The basic state pension, second state pension and soon to be single state pension are annuities purchased from the State by National Insurance Contributions.
With all the noise around the annuities you purchase from insurance companies, we can easily forget we are purchasing annuity every year we participate in the UK National Insurance system (even if we are not in work).
Though it doesn’t cost you this much in national insurance companies, the value of your full basic state pension, were you retiring today is around £180,000 – in other words that’s how much you’d have to pay for it if you used an insurance company.
I’m not a party to the economics of the social security system but we now have a little insight on what the DWP reckons a fair “offer” is based on current market condition
Here’s it is (the bits in italics are from the DWP press release)
Pensioners and those who reach pension age in the next 2 years will be able to get up to £25 of additional State Pension a week.
So for £1,300 pa (who works in weeks except footballers?), the up front cost is £22,250. The great thing is that the income is indexed, the not so great thing is that this payment is not going to attract tax relief nor can you have a quarter of your contribution back tax free.
So far so good. It is important that people pre-plan their financial affairs and it’s good that the offer is being announced well in advance of launch. (see below)
There are relatively few people who will quality but they include women and the self-employed who may have limited entitlements to the Basic State Pension and SERPS
Basically if you are a
- a man born before 6 April 1951 (ie 63 or older)
- a woman born before 6 April 1953 (ie 61 or older)
you can buy between October 2015 to April 2017 as the State Pension top up will be available from October 2015 to all those reaching State Pension age before 6 April 2016.
The scheme will allow people the opportunity to get inflation-proofed additional State Pension by making Class 3A Voluntary National Insurance contributions.
The cost of a State Pension top up is based on a person’s age and takes average life expectancy into account. For a 65-year-old an extra £1 of pension a week will be £890, whereas for a 75-year-old the contribution rate for the same amount of pension is £674.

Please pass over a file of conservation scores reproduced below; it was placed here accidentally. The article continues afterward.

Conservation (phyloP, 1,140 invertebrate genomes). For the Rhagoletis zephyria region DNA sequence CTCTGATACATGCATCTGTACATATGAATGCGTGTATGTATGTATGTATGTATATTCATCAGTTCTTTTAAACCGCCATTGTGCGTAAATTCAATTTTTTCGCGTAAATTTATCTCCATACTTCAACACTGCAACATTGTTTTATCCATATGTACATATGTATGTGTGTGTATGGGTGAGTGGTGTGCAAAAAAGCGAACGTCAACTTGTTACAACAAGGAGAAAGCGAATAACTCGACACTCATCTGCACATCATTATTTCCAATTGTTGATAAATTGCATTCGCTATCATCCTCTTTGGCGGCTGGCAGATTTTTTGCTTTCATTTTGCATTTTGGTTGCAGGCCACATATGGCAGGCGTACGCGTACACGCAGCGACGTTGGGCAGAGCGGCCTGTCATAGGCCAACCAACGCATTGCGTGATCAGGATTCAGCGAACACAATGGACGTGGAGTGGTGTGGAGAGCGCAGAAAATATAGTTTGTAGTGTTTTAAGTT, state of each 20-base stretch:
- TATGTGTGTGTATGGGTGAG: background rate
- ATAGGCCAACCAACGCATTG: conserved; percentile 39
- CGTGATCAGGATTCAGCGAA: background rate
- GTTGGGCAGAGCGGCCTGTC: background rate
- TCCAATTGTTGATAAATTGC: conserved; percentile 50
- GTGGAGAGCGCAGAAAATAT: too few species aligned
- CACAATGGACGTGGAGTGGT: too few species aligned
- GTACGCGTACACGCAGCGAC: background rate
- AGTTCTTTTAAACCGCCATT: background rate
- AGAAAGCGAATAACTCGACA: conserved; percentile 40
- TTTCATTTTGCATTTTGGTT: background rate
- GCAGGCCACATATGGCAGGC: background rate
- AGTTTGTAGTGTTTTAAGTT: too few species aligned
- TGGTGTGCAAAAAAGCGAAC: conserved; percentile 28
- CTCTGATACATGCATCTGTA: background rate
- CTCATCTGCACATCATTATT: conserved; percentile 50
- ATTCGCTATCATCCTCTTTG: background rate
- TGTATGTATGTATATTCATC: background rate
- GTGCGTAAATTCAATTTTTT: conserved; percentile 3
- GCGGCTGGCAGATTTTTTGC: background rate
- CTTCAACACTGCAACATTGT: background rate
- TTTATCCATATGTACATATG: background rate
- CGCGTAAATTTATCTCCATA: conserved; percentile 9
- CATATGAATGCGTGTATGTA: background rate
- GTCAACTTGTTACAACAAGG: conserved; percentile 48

A calculator is available online which illustrates the contribution rates based on age and how much people wish to increase their additional pension by at www.gov.uk/state-pension-topup
The top ups can be inherited, with a surviving spouse or civil partner entitled to at least 50% of the additional State Pension
We suspect this is a great offer. Assuming that private sector annuities remain as depressed as they are today. A great offer for a limited number of people who would otherwise have purchased a private annuity.
It would cost a whole lot more to buy this annuity from an insurance company (at today’s rates) and as it’s paid out with your existing state pension, it’s dead easy.
So it is going to have to be incorporated into the new Annuity Guidance Framework being established by the FCA and become one of the options discussed.
But the problem is it is marketed like a dead fish on the slab. There is simply no indication from the Government that this is a good deal, no advice or guidance as to whether the rate used to calculate the cost represents value for money.
It would be very helpful if the Government Actuary, who set the rates, would give people like us some more information to help us give guidance to members, whether the “us” means DC trustees, members of the insurance IGC or one of those people who are going to be on hand to deliver the “guarantee of guidance”
All we get from the DWP is a press release ending with political platitudes
This measure along with the newly announced Pensioner Bond that will be available from National Savings and Investments in 2015, demonstrates the government’s commitment to a fairer society by improving outcomes for those in retirement and providing increased flexibility for people to make the most of their savings.
My guess is that the DWP are worried that there will be losers in the transition to the single state pension in April 2016 and that this group of soon to be pensioners are most at risk.
The DWP can hardly bang on about the private sector being untransparant , when we have so little transparency on how the rate was set and whether it will be adjusted if private sector annuities become cheaper.
With choice comes responsibility, choice without guidance is dangerous, let’s hope that the DWP will be a little more forthcoming about this choice and just why they are promoting it.
This article was first published at http://www.pensionplaypen.com/top-thinking